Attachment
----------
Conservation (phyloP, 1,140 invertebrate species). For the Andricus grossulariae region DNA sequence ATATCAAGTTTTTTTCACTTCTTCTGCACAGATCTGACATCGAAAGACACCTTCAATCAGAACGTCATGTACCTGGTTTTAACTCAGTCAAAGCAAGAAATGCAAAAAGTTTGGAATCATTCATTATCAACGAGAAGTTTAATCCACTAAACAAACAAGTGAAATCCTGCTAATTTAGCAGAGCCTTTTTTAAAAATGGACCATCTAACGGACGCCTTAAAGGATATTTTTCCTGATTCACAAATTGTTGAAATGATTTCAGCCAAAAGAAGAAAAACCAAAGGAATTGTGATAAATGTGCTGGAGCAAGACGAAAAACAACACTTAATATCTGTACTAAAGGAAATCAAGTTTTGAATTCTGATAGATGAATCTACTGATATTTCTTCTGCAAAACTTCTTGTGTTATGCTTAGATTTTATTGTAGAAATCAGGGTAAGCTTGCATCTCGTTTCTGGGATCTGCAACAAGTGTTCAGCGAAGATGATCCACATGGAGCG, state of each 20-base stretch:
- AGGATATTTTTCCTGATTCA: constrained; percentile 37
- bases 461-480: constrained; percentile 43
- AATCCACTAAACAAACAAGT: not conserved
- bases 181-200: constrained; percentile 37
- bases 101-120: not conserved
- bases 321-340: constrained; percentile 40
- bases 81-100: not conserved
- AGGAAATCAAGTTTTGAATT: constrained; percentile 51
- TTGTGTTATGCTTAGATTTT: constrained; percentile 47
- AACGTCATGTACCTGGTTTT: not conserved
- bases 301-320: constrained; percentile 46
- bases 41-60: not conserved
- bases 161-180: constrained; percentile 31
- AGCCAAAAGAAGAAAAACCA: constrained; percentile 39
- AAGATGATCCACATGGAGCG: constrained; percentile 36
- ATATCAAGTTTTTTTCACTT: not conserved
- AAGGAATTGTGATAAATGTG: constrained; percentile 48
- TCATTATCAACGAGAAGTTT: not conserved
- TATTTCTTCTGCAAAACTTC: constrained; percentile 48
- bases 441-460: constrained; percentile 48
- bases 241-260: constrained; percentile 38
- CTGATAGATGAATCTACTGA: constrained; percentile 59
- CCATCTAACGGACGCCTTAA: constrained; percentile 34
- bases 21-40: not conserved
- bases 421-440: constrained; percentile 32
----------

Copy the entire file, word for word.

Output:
Conservation (phyloP, 1,140 invertebrate species). For the Andricus grossulariae region DNA sequence ATATCAAGTTTTTTTCACTTCTTCTGCACAGATCTGACATCGAAAGACACCTTCAATCAGAACGTCATGTACCTGGTTTTAACTCAGTCAAAGCAAGAAATGCAAAAAGTTTGGAATCATTCATTATCAACGAGAAGTTTAATCCACTAAACAAACAAGTGAAATCCTGCTAATTTAGCAGAGCCTTTTTTAAAAATGGACCATCTAACGGACGCCTTAAAGGATATTTTTCCTGATTCACAAATTGTTGAAATGATTTCAGCCAAAAGAAGAAAAACCAAAGGAATTGTGATAAATGTGCTGGAGCAAGACGAAAAACAACACTTAATATCTGTACTAAAGGAAATCAAGTTTTGAATTCTGATAGATGAATCTACTGATATTTCTTCTGCAAAACTTCTTGTGTTATGCTTAGATTTTATTGTAGAAATCAGGGTAAGCTTGCATCTCGTTTCTGGGATCTGCAACAAGTGTTCAGCGAAGATGATCCACATGGAGCG, state of each 20-base stretch:
- AGGATATTTTTCCTGATTCA: constrained; percentile 37
- bases 461-480: constrained; percentile 43
- AATCCACTAAACAAACAAGT: not conserved
- bases 181-200: constrained; percentile 37
- bases 101-120: not conserved
- bases 321-340: constrained; percentile 40
- bases 81-100: not conserved
- AGGAAATCAAGTTTTGAATT: constrained; percentile 51
- TTGTGTTATGCTTAGATTTT: constrained; percentile 47
- AACGTCATGTACCTGGTTTT: not conserved
- bases 301-320: constrained; percentile 46
- bases 41-60: not conserved
- bases 161-180: constrained; percentile 31
- AGCCAAAAGAAGAAAAACCA: constrained; percentile 39
- AAGATGATCCACATGGAGCG: constrained; percentile 36
- ATATCAAGTTTTTTTCACTT: not conserved
- AAGGAATTGTGATAAATGTG: constrained; percentile 48
- TCATTATCAACGAGAAGTTT: not conserved
- TATTTCTTCTGCAAAACTTC: constrained; percentile 48
- bases 441-460: constrained; percentile 48
- bases 241-260: constrained; percentile 38
- CTGATAGATGAATCTACTGA: constrained; percentile 59
- CCATCTAACGGACGCCTTAA: constrained; percentile 34
- bases 21-40: not conserved
- bases 421-440: constrained; percentile 32